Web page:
15 December 2014
Married priest replaces cleric who fell in love with parishioner
A priest who left active ministry after admitting a relationship with a woman is being replaced by a married priest.
Parishioners at St Thomas More Catholic Church in Coventry were informed in October that their parish priest, Fr Philip Gay, had decided “after careful consideration and for personal reasons” to step down from his duties in order to consider his future.
A fortnight ago, his departure was confirmed in a statement from the Archdiocese of Birmingham that said: “It is with regret that we must now let you know of [Fr Gay’s] decision to leave the priesthood.”
According to parishioners, Fr Gay – who celebrated the twenty-fifth anniversary of his ordination earlier this year – left after falling in love with a female parishioner.
The archdiocese also announced that Fr Gay’s replacement would be Fr Stephen Day, a 53-year-old former Anglican priest who is set to arrive at the presbytery next week, from his current parish of St Anne’s in Nuneaton, with his wife and three children aged 10, 13 and 16.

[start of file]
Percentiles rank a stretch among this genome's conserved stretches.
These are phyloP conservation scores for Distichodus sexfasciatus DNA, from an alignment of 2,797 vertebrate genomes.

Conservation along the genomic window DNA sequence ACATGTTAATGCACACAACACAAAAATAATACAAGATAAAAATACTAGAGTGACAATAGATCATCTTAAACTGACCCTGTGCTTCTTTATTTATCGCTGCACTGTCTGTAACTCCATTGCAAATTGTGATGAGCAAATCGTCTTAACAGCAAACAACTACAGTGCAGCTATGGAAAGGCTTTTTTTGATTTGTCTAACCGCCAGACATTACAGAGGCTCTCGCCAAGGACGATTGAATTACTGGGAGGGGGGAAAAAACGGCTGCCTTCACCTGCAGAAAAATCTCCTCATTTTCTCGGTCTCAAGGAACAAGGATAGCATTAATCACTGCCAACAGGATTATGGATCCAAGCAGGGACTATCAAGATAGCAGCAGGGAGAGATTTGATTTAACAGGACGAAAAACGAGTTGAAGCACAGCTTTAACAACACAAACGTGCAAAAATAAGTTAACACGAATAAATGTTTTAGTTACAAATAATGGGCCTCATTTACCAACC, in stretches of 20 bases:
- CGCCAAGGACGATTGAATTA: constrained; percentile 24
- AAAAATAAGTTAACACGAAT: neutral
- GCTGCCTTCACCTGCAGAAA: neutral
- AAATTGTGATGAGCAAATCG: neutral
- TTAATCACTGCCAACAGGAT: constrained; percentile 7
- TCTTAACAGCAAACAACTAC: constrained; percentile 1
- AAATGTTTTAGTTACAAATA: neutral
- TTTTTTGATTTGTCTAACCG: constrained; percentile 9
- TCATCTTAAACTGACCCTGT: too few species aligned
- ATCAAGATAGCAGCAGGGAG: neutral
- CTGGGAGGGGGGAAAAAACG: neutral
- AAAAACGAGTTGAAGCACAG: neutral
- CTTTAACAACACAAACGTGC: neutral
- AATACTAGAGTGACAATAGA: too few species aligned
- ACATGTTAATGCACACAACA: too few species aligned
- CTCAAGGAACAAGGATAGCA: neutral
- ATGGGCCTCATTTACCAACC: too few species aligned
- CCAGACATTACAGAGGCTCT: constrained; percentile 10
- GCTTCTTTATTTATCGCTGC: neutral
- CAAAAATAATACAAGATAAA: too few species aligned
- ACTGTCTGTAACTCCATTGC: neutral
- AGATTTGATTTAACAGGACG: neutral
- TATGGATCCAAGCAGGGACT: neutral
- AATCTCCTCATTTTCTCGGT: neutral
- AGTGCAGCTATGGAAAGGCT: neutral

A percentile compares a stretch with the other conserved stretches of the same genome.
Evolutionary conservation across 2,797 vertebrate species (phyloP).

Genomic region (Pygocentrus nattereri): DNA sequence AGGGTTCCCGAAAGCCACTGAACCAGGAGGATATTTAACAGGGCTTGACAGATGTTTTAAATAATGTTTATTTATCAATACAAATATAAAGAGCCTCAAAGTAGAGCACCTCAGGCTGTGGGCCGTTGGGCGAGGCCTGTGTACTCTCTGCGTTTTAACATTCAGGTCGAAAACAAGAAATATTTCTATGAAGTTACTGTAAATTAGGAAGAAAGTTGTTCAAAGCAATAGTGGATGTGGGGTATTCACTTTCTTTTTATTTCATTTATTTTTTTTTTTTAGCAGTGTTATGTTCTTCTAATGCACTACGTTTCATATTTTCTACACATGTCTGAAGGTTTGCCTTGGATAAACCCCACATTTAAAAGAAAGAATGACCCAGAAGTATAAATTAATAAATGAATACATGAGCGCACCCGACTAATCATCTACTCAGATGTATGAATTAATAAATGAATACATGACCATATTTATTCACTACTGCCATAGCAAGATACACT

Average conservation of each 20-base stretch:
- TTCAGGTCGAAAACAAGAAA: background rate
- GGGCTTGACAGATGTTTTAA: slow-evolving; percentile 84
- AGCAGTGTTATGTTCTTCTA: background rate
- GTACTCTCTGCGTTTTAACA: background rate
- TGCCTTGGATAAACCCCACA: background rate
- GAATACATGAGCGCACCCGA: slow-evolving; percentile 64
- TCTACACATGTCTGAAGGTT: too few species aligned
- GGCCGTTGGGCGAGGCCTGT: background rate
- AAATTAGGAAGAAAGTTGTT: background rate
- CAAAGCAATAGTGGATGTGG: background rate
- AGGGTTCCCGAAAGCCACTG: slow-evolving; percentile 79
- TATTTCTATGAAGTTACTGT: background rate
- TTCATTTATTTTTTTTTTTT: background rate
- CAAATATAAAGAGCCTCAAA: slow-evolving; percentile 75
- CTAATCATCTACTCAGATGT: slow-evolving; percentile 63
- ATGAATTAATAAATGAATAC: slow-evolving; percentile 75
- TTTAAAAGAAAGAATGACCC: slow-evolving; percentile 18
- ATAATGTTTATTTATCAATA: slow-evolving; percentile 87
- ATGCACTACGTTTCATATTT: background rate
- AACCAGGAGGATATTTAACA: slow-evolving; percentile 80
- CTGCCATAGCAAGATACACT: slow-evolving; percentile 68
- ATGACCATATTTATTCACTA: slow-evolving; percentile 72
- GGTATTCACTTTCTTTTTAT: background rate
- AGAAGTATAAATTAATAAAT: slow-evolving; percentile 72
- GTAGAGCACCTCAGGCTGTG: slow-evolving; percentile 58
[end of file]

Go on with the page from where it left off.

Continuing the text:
“This really points out the contradictions in the Church’s current position on celibacy,” said Dr Michael Winter, chair of the Movement for Married Clergy. “The truth about any law is that it has to be consistent, and here we see an inconsistency.
“Ordaining married ex-Anglican priests is a supreme inconsistency, and it’s becoming more and more widespread. Marriage is an inalienable human right, and it can’t be taken away by anyone; and what’s more, in 40 years of open debate the conservative wing of the Church has failed to come up with a convincing theological argument in favour of priestly celibacy.”
“Fr Gay is a grand chap and he did a good deal of great work in our parish,” said St Thomas More parishioner Malcolm Pollard. “We were all very sorry to see him go, and we’re all going to do our best to give Fr Day as good a welcome as we can.”
Any change to the Church’s teaching on mandatory celibacy for clergy would lead to the permission to marry before ordination rather than the freedom to marry once ordained.
Above: St Thomas More church, Coventry. Photo: Coventry Catholic Deanery
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